I’ve been reading http://www.reddit.com for a long time. Typically I’d waste time reading useless junk. I mean I still do, but I used to, too. All jokes aside, there is a tonne of great resources on Reddit and tonnes of talented people. Find me at /u/torontosurvivalguide
Below are some subreddits that contain a treasure trove of useful information to help make you more self-sufficient:
I hope you find something you like!
Commuting is probably the biggest time-suck in the modern person’s life. Currently, I can work remotely a day or 2 a week, but otherwise need to be in my office or my client’s office. When I was using the GO train to commute into Toronto everyday, I was losing about thirty, 24-hour days a year. I was throwing away a month per year (and this is all awake time, so really it’s about 33% more)!
Each day it would take 1 hour and 20 minutes on the train, and another 40 minutes walking to/from the office from Union station and getting to the station from my house. 2 hours each way, 5 days a week, 48 working weeks a year. 1200 hours a year on a train.
I have since moved closer to work. Now I walk an hour a day, during that hour I can listen to music and explore the city, something you can’t do while seated in a train for hours (after being seated in the office for hours).
What is your time worth? My freelance rate is about $100/hr, so commuting was costing me about $120,000 a year not including the cost of tickets. I’m not going to spend that much time freelancing, but you get the gist of how valuable your time is. Please, move closer to work. You’ll get time back in your day to do the things you want to do.
If you must commute, find ways to do less desirable tasks while travelling, catch up on reading, and use that time as effectively as you possibly can.
Take back your time.
Recently at work I was assigned to a new account that requires me to work on-site at the client’s headquarters. Unfortunately, this happens to be twice as far from my place as my home office. Frugal me was angry; now I’m going to have to pay for this? I’m not a fan of city transit, why pay for something you don’t like? Well, I could always ride a bike there.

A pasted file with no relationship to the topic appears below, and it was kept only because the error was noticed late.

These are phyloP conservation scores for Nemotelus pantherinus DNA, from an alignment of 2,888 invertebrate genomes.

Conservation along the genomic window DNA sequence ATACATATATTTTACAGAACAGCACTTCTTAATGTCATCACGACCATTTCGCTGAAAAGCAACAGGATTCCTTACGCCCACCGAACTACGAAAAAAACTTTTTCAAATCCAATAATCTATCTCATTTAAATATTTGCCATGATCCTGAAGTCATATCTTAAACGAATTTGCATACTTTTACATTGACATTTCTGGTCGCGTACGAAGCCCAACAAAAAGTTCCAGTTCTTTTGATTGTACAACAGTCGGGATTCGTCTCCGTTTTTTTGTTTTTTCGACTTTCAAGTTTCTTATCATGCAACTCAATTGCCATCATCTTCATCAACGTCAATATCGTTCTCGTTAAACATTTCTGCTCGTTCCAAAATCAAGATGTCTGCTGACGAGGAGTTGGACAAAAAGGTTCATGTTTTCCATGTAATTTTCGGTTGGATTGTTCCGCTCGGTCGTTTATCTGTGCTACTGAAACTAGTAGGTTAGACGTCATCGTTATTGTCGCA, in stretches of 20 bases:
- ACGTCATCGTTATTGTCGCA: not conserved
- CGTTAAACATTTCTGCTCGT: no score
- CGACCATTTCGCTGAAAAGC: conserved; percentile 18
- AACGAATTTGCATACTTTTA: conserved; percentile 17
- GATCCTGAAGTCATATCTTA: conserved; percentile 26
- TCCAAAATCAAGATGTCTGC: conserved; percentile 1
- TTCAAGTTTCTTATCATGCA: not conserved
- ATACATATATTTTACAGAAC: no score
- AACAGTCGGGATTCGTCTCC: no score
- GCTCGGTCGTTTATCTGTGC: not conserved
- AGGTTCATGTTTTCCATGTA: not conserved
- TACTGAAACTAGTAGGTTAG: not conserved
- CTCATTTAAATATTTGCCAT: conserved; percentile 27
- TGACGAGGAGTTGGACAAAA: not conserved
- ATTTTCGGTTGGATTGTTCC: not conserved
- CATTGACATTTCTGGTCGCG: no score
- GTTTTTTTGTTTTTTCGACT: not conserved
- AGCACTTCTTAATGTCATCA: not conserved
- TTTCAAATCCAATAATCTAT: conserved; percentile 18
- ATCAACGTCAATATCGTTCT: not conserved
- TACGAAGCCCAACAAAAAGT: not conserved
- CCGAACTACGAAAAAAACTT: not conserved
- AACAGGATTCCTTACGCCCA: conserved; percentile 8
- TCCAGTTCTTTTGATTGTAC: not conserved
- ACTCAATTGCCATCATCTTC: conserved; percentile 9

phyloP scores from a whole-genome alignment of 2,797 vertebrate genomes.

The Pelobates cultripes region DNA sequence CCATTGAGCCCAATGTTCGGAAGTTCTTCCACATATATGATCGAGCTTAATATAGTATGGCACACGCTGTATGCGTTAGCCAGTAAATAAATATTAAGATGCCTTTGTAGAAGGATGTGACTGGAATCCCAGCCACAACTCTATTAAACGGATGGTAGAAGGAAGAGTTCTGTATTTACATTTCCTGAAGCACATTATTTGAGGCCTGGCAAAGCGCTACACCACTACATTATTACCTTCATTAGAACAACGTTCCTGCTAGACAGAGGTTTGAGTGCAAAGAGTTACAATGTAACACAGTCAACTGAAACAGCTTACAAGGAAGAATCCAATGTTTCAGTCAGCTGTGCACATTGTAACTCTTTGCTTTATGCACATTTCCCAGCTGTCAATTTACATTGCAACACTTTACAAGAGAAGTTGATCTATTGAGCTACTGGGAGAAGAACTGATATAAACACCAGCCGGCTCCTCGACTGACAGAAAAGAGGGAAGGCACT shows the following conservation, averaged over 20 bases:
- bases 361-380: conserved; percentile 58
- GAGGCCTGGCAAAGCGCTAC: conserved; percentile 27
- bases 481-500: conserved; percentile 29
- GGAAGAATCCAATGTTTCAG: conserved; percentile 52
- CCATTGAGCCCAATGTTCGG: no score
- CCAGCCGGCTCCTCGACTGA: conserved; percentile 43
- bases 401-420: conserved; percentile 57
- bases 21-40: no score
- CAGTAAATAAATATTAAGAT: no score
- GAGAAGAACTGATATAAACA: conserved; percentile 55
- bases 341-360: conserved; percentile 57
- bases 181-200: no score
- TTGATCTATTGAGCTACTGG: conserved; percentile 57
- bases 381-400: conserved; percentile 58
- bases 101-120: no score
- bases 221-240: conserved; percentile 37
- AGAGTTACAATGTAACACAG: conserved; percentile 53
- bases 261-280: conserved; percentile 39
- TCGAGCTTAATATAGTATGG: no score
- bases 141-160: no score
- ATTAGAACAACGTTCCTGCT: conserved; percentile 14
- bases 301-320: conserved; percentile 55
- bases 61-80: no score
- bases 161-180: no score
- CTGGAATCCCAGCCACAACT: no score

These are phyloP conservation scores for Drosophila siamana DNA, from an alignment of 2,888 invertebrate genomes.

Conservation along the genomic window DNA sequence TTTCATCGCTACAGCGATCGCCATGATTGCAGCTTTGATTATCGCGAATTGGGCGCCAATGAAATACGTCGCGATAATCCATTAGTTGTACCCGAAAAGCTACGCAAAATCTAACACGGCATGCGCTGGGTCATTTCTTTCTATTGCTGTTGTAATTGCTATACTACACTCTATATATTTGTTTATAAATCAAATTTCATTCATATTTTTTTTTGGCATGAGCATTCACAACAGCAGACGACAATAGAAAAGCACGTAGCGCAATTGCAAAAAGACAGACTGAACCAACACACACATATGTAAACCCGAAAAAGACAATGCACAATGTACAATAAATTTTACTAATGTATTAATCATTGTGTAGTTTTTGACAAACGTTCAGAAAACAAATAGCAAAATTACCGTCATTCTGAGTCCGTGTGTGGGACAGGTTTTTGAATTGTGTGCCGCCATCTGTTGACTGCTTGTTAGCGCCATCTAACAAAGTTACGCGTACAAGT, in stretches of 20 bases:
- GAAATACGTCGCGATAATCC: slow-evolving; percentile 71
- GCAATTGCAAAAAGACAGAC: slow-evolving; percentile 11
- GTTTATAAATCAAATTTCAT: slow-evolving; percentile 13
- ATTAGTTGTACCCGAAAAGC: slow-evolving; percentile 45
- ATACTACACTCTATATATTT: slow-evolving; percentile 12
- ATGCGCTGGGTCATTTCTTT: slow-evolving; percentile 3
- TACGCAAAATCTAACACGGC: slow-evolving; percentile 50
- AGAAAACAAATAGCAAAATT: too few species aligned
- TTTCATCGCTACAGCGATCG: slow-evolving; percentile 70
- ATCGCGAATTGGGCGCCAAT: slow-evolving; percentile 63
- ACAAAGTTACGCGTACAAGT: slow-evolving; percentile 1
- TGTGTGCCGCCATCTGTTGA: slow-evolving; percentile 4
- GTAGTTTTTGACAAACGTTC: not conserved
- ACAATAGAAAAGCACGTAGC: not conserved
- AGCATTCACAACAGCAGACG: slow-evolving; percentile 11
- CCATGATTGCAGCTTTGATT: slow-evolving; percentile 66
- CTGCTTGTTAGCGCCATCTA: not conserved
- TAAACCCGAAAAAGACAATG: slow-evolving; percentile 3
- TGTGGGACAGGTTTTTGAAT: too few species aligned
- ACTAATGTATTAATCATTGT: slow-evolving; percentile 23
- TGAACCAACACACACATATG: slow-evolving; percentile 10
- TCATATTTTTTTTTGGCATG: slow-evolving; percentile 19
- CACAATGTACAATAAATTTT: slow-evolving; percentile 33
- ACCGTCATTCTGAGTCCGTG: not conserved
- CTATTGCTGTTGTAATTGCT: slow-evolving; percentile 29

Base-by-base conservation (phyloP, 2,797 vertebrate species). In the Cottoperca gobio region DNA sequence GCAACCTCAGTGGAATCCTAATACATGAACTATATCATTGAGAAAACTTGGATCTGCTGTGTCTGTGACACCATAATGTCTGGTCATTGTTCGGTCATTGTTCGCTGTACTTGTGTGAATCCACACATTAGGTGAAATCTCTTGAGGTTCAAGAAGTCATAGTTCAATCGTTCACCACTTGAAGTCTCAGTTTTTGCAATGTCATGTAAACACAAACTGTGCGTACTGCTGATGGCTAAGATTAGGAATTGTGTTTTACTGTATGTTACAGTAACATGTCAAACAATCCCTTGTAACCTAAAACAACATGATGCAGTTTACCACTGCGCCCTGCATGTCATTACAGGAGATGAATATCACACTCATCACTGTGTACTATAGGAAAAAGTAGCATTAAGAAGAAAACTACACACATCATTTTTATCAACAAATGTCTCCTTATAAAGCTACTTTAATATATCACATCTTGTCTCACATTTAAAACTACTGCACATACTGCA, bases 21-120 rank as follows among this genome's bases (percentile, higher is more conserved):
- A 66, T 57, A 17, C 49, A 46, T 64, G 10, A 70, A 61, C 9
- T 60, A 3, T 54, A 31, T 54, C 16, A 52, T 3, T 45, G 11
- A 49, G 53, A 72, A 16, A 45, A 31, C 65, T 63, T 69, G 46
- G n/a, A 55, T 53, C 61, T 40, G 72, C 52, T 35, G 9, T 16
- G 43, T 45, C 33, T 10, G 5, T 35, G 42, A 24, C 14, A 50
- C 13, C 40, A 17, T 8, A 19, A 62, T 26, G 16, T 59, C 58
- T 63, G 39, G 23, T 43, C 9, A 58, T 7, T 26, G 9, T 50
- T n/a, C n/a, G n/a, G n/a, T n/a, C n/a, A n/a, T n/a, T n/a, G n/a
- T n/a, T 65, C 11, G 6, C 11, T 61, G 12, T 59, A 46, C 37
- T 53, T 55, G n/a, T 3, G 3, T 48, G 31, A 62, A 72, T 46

Now I ride my bike to work daily. It’s only been a couple weeks now, but I can feel a difference in my legs and my energy levels. Biking to work isn’t so bad after all. I was fortunate enough to inherit my bike from my father’s friend, who recently left the country for retirement. I had a helmet from childhood; this will need replacing soon. I was also gifted a lock, a rear light, and a front light from my father. It never hurts to see what your family has kicking around before you go out and buy something. Thanks, Dad!
I did have to buy one thing to improve my bike’s security. I picked up a pair of Rockbros Antitheft Skewers to prevent my wheels from ‘walking away’. They were super easy to install with the provided tool and they feel very robust. Worst case scenario, I have to pack my seat when I park my bike at my home office, but otherwise, everything else detaches or is locked together.
The City of Toronto also offers some great resources to cyclists. You should check them out!
Be safe, secure, and pedal hard. These are the keys to a happy commute.